“Hakan Fidan [Turkey’s powerful spymaster] is the face of the new Middle East,” says James Jeffrey, who recently served as U.S. ambassador in Turkey and Iraq. “We need to work with him because he can get the job done,” he says. “But we shouldn’t assume he is a knee-jerk friend of the United States, because he is not. . . .”
Mr. Fidan’s rise to prominence has accompanied a notable erosion in U.S. influence over Turkey. Washington long had cozy relations with Turkey’s military, the second-largest army in the North Atlantic Treaty Organization. But Turkey’s generals are now subservient to Mr. [Turkish Prime Minister Recep Tayyip] Erdogan and his closest advisers, Mr. Fidan and Foreign Minister Ahmet Davutoglu, who are using the Arab Spring to shift Turkey’s focus toward expanding its regional leadership, say current and former U.S. officials. . . .
Mr. Fidan’s ascension is remarkable in part because he is a former noncommissioned officer in the Turkish military, a class that usually doesn’t advance to prominent roles in the armed forces, business or government.
Mr. Fidan earned a bachelor of science degree in government and politics from the European division of the University of Maryland University College and a doctorate in political science from Ankara’s elite Bilkent University. In 2003, he was appointed to head Turkey’s international-development agency.
He joined Mr. Erdogan’s office as a foreign-policy adviser in 2007. Three years later, he was head of intelligence.
“He is my secret keeper. He is the state’s secret keeper,” Mr. Erdogan said of his intelligence chief in 2012 in comments to reporters. . . .
U.S. officials believe the MIT under Mr. Fidan passed several pieces of intelligence to Iran, including classified U.S. assessments about the Iranian government, say current and former senior U.S. and Middle Eastern officials. U.S. officials say they don’t know why Mr. Fidan allegedly shared the intelligence, but suspect his goal was relationship-building. After the Arab Spring heightened tensions, Mr. Erdogan pulled back from his embrace of Tehran, at which point U.S. officials believe Mr. Fidan did so, too. . . .
In 2012, Mr. Fidan began expanding the MIT’s power by taking control of Turkey’s once-dominant military-intelligence service. Many top generals with close ties to the U.S. were jailed as part of a mass trial and convicted this year of plotting to topple Mr. Erdogan’s government. At the Pentagon, the jail sentences were seen as the coup de grace for the military’s status within the Turkish system.
Mr. Fidan’s anti-Assad campaign harks to August 2011, when Mr. Erdogan called for Mr. Assad to step down. Mr. Fidan later started directing a secret effort to bolster rebel capabilities by allowing arms, money and logistical support to funnel into northern Syria—including arms from Saudi Arabia, Qatar and other Gulf allies—current and former U.S. officials say.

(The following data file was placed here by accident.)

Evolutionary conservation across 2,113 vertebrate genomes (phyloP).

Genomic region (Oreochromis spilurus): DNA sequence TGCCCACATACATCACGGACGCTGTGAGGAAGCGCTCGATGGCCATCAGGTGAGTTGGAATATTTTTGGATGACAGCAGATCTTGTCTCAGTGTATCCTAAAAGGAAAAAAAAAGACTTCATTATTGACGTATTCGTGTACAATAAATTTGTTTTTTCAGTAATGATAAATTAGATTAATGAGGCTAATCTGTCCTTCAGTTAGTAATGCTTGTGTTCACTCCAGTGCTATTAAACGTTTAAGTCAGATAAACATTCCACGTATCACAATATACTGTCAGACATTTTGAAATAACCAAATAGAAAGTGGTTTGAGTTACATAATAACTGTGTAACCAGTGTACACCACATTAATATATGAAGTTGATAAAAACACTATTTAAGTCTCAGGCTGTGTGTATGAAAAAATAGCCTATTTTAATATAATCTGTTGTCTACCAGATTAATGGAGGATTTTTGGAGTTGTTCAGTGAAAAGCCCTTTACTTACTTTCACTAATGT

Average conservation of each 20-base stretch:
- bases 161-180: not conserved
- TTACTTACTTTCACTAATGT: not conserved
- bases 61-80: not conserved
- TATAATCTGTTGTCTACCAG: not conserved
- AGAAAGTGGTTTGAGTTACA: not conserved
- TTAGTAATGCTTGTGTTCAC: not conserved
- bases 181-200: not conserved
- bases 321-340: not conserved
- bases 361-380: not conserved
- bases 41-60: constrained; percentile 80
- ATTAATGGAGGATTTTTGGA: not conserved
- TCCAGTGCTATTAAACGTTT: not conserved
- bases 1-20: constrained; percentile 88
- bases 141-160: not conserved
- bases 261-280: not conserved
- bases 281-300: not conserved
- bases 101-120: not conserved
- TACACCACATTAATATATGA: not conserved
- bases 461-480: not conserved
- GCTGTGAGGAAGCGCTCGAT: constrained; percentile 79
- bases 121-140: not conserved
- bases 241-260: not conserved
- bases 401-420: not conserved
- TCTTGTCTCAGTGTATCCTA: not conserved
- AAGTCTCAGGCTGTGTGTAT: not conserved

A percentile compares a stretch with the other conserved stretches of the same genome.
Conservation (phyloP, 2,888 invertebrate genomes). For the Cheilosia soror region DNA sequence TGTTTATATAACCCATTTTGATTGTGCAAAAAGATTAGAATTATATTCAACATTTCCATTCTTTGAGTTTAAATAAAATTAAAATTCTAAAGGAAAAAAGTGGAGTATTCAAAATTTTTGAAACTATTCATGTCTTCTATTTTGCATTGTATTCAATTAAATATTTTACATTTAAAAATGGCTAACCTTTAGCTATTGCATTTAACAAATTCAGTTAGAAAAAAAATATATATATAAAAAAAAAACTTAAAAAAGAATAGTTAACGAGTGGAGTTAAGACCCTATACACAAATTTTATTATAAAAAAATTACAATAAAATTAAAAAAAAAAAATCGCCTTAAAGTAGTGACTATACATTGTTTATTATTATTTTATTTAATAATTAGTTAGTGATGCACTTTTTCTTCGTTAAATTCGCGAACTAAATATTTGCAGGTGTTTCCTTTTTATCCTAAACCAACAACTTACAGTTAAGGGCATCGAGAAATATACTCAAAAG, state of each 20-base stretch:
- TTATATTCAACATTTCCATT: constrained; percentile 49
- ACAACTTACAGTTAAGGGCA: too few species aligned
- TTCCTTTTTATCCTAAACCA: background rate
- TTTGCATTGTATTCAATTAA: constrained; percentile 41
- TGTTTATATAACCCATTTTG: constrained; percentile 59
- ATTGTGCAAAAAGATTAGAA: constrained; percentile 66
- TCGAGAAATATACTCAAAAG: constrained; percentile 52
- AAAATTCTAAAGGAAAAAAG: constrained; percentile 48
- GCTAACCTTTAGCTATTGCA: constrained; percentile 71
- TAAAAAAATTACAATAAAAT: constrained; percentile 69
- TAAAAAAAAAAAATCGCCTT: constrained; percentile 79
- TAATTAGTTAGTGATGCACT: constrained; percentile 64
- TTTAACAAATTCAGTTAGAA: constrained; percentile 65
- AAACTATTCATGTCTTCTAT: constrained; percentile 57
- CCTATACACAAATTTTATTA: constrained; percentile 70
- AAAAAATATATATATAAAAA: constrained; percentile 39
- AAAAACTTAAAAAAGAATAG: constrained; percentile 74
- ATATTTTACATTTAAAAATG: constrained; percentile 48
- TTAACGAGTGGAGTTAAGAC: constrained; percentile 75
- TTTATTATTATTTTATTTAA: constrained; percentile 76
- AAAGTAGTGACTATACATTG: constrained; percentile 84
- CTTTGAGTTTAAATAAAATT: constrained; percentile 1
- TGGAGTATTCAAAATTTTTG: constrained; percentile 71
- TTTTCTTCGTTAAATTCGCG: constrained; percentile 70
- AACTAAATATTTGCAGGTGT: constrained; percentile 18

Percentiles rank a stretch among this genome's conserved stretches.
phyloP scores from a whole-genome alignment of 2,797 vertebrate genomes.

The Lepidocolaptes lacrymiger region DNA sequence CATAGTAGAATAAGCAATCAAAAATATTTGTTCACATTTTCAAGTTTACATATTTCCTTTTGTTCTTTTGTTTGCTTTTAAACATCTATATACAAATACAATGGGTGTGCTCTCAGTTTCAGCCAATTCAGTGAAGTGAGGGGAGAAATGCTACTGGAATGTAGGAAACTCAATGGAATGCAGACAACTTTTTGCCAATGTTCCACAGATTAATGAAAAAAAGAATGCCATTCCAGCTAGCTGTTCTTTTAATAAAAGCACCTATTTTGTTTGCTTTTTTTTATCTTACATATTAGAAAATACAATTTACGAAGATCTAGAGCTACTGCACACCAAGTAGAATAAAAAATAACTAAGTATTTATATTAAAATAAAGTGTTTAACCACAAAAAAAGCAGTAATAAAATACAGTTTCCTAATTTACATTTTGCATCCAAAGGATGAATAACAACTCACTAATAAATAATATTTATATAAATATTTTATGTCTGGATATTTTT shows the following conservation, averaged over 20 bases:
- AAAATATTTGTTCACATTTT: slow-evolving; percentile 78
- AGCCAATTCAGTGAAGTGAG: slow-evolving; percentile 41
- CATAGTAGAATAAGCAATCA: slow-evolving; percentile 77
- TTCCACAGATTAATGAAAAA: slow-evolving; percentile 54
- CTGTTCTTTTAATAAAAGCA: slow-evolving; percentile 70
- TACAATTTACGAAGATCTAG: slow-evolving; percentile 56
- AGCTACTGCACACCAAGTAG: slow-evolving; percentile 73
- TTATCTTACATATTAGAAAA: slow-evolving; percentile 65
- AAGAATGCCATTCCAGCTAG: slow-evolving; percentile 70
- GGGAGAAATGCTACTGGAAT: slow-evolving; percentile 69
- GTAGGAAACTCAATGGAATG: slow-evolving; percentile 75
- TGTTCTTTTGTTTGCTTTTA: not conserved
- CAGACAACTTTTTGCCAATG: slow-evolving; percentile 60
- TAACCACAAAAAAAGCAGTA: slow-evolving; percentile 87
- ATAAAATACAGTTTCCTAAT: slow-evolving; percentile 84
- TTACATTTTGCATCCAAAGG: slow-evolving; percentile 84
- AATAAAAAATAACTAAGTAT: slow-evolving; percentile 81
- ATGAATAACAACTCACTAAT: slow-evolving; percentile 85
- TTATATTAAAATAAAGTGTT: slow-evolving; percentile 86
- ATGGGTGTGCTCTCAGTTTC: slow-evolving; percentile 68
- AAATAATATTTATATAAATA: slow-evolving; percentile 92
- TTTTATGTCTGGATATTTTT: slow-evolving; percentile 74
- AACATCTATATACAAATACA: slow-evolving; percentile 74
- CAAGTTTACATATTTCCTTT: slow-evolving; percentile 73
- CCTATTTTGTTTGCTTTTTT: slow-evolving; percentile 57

Mr. Erdogan wanted to remove Mr. Assad not only to replace a hostile regime on Turkey’s borders but also to scuttle the prospect of a Kurdish state emerging from Syria’s oil-rich northeast, political analysts say.
Providing aid through the MIT, a decision that came in early 2012, ensured Mr. Erdogan’s office had control over the effort and that it would be relatively invisible, say current and former U.S. officials.
Syrian opposition leaders, American officials and Middle Eastern diplomats who worked with Mr. Fidan say the MIT acted like a “traffic cop” that arranged weapons drops and let convoys through checkpoints along Turkey’s 565-mile border with Syria.
Some moderate Syrian opposition leaders say they immediately saw that arms shipments bypassed them and went to groups linked to the Muslim Brotherhood. Mr. Erdogan’s Islamist-rooted Justice and Development Party has supported Muslim Brotherhood movements across the region.
Syrian Kurdish leaders, meanwhile, charge that Ankara allowed arms and support to reach radical groups that could check the expanding power of Kurdish militia aligned with Turkey’s militant Kurdistan Workers’ Party.
Turkish border guards repeatedly let groups of radical fighters cross into Syria to fight Kurdish brigades, says Salih Muslim, co-chairman of the Democratic Union of Syria, Turkey’s most powerful Kurdish party. He says Turkish ambulances near the border picked up wounded fighters from Jabhat al Nusra, an anti-Assad group linked to al Qaeda. Turkish officials deny those claims. . . .
In meetings with American officials and Syrian opposition leaders, Turkish officials said the threat posed by Jabhat al Nusra, the anti-Assad group, could be dealt with later, say U.S. officials and Syrian opposition leaders. . . .
A former senior U.S. intelligence official says Mr. Fidan has built strong relationships with many of his international counterparts. At the same time, a current U.S. intelligence official says, it is clear “we look at the world through different lenses.”